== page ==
Energy-efficient bulbs such as compact fluorescent light bulbs (CFLs) and LEDs are available in a variety of shades of light, from warm white to cool white to daylight. The color can make a significant impact on your perception of the bulb and influence the “mood” of your room. When energy-saving bulbs were first introduced, they had a yellowish-colored light similar to incandescent bulbs. Now there are a variety of “cooler” color shades with white or bluish-colored light, so you can customize the mood of your rooms.
Lighting color is measured on a temperature scale referred to as Kelvin (K). A lower Kelvin rating on the spectrum indicates a warm, yellowish light, while a higher Kelvin rating produces a cooler, bluish light. Here, we’ll examine the differences between the types of light color, where each falls on the Kelvin temperature scale, and where each is best utilized within your home.
Light bulbs with a cooler temperature in Kelvin (Daylight, bright white) are usually preferred in places where brightness and contrast are important. As an example, cooler light bulbs are often used in kitchens, where it’s vitally important that you can see what you’re doing. The same principle applies to home offices and workspaces.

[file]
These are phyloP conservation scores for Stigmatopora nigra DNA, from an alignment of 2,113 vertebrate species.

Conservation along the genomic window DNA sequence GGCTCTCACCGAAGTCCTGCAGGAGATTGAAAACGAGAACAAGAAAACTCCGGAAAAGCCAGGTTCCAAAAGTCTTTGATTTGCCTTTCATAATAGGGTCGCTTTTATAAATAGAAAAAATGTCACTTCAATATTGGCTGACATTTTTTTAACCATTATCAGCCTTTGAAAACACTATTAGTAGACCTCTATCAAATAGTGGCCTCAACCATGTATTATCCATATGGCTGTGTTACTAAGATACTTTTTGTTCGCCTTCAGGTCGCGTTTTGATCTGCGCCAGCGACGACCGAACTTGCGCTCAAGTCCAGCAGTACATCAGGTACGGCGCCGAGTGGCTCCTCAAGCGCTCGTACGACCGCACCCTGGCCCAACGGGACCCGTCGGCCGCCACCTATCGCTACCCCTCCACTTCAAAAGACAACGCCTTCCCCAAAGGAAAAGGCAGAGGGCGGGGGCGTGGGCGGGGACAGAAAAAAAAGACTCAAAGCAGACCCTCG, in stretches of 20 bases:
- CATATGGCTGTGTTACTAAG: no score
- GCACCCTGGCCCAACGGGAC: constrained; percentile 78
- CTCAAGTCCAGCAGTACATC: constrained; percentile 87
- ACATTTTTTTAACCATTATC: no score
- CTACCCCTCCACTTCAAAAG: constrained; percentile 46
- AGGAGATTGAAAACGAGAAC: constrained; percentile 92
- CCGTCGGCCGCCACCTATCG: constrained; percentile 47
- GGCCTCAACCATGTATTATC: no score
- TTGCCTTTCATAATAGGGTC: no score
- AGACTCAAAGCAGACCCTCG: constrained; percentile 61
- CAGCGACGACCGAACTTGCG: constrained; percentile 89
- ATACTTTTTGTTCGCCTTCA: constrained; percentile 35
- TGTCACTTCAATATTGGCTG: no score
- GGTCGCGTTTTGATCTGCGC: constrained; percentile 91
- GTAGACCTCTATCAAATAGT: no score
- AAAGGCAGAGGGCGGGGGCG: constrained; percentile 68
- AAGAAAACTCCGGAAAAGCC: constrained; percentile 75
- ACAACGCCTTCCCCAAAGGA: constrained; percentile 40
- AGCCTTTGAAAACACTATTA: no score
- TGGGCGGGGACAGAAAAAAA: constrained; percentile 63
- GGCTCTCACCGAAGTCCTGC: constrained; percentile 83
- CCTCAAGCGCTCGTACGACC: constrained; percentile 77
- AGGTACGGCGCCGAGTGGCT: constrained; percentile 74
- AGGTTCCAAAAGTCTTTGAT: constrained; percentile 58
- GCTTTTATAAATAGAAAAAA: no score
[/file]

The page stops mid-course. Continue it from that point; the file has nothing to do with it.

Light bulbs with a warmer temperature in Kelvin (Soft white, warm white) are usually preferred in living spaces like bedrooms and living rooms that don’t require intense, blue light. In fact, warm lighting can create an atmosphere of comfort and relaxation in living spaces throughout your home. It’s even more flattering on skin tones and clothing.
Below, you’ll find a light bulb color temperature chart illustrating the differences between each of the different lighting types. Using this chart, you can more effectively decide what color light bulbs you should use in each room of your home. Each lighting type represented in this chart is notated with its temperature range in Kelvin.